Meaning is messy!
exclaims a haggard old man.
“You look exhausted, what have you been doing?”
says a confused onlooker.
“Reciting the complete decimal expansion of π backward.”
So goes an old joke by Austrian philosopher Ludwig Wittgenstein. A beginningless individual borders on contradiction. Maybe it’s here that one of the oldest paradoxes emerges: an infinite end becomes a permanent coming into being. Embracing the ambiguity of contradiction is what lead Anaximander (ca. 610 B.C.E - 585 B.C.E.) to solving this riddle of origin.1 The subtext of this riddle shows how the anticipation of a beginning is full of possibility. Before the gunshot of a 100-metre dash, even the slowest sprinter on the line could imagine crossing the finish first. This space is generative. Here we observe meaning in the making.
What does it mean to have meaning? It is hard to even think of a way of defining meaning without giving the simple answer of “what something means.” Is meaning simply a product of the human experience that we imbue onto the world around us? After all the human is a relational being. Through this paradigm we find meaning primarily from the relationships between one another and how we are in relation to the objects around us. The idea being that a hammer is only a tool when the carpenter picks it up to use it. I’m suspicious of this explanation.
Conversely, we can also think of meaning and relation on a cosmic level in that we live in a universe where everything, eventually, can be reduced to subatomic particles crashing into each other. In 1969, Joni Mitchell wrote the lyrics “we are stardust, we are golden” for her song titled Woodstock while watching television coverage of the iconic music festival that she was meant to be performing at. Three years later, Carl Sagan riffed on Mitchell’s lyrics and declared that “we are made of star-stuff.” Here we see a synthesis of hippie spiritual existentialism and modern scientific thought. Sagan’s quote is not only unifying for its universality but it also proposes that the timescale of meaning is not necessarily dependant on the human lifespan but rather the cosmos itself.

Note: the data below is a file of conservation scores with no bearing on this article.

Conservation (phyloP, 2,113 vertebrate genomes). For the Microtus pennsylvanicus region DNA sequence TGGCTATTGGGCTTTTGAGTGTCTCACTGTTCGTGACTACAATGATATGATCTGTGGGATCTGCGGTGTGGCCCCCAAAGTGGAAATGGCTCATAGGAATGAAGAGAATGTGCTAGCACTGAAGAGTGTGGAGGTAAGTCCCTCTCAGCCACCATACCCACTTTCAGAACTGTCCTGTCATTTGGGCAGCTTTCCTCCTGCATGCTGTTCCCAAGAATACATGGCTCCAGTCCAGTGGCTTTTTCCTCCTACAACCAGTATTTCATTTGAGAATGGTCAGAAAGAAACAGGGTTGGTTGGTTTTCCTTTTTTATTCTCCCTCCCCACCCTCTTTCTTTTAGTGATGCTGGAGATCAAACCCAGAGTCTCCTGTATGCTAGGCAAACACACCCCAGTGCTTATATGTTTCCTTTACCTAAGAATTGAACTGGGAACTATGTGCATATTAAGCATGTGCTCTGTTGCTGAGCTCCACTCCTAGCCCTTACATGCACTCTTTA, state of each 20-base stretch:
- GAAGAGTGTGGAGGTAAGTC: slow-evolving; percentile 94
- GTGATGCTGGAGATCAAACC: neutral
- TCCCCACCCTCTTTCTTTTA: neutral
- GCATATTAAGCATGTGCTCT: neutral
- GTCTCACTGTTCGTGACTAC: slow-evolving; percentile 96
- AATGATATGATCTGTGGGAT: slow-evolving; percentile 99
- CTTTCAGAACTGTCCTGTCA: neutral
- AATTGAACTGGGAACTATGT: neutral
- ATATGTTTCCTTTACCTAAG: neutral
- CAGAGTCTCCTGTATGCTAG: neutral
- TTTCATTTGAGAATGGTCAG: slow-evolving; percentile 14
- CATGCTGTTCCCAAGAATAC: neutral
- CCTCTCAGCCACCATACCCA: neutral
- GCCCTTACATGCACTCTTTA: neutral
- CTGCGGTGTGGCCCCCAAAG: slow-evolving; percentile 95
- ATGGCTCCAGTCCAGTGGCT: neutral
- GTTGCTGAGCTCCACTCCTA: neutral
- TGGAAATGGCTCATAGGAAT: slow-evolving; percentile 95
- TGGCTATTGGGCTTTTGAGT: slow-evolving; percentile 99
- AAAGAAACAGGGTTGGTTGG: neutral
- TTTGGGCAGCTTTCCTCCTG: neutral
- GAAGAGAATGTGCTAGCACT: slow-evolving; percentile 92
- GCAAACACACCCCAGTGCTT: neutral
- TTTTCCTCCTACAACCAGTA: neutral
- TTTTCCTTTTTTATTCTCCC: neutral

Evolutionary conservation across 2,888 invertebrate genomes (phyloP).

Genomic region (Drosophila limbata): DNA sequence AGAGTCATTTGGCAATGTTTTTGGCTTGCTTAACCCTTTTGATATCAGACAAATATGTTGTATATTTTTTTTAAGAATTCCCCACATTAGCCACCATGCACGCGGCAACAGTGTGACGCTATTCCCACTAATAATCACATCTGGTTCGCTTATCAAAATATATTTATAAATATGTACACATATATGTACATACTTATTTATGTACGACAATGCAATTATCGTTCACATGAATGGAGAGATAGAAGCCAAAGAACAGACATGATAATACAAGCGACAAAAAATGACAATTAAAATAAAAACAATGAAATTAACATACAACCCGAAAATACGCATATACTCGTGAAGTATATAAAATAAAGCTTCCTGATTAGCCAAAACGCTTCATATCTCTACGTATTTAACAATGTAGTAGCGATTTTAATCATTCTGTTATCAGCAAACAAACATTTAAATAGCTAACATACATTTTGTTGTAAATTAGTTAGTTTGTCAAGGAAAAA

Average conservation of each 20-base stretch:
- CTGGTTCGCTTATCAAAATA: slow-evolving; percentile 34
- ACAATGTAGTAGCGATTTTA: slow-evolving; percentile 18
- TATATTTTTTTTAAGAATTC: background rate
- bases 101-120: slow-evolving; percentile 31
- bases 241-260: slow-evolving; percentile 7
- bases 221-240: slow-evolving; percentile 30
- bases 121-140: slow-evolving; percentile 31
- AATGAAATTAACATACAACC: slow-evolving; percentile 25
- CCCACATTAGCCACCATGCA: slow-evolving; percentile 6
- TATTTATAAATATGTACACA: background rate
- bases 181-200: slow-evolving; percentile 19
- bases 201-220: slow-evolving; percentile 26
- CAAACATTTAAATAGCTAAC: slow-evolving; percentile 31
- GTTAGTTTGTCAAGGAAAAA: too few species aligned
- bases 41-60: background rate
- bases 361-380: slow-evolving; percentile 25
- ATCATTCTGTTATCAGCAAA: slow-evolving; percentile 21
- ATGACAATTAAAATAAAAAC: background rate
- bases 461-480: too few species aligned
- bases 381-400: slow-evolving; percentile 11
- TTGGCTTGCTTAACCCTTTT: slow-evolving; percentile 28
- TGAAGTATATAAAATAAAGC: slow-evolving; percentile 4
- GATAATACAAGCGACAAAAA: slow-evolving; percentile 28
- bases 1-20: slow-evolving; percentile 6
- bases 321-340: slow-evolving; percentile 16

I wonder if there is a unique element of meaning embedded in the physical material of the earth itself that is not dependent on immediate activation through relation but rather that the evidence of relation incurs in the world over time. Like water slowly eroding and creating striations within rock, this type of embedded meaning encourages a meditation on the accumulation of relation and the potential for its discovery.
For some reason, though, it is easy to get caught up in the results of a pursuit and not the process of pursuing. At the wrong end of intention we find regret in achievements that come in the wake of a loss of relation. The anxiety of running the race comes from fixating on a specific end and not being able to delight in the infinite permutations and combinations of possibility. Internalizing this idea is a work in progress.
This exhibition features work that embodies the accumulation of meaning within the materiality of the work itself. These works oscillate between the human scale and the ecological scale of meaning in order to provide a portal or shortcut for those who come to gaze upon them. In Craig Spence’s sculptural wall works, created from reclaimed housing materials, we see evidence of how childhood memory can be soaked into the drywall and wooden studs of a family home. Similarly, Shannon Garden-Smith’s site- responsive floor installation depicts embedded traces of not only the labour of the artist but also of the local community via cast shoe tread impressions into the gallery floor. Stephane Gaulin-Brown’s works on paper employ a variation of the Automatiste drawing technique where subconscious intuition guides an unfolding composition that, when completed, draws the eye of the viewer through a similar process of discovery. Finally, we see Spence’s endless column, made of construction ducts and inflatable children’s balls, exceed the boundaries of the exhibition space itself. Unsure of its terminus this work brings us back to Anaximander—the riddle of origin riddles on.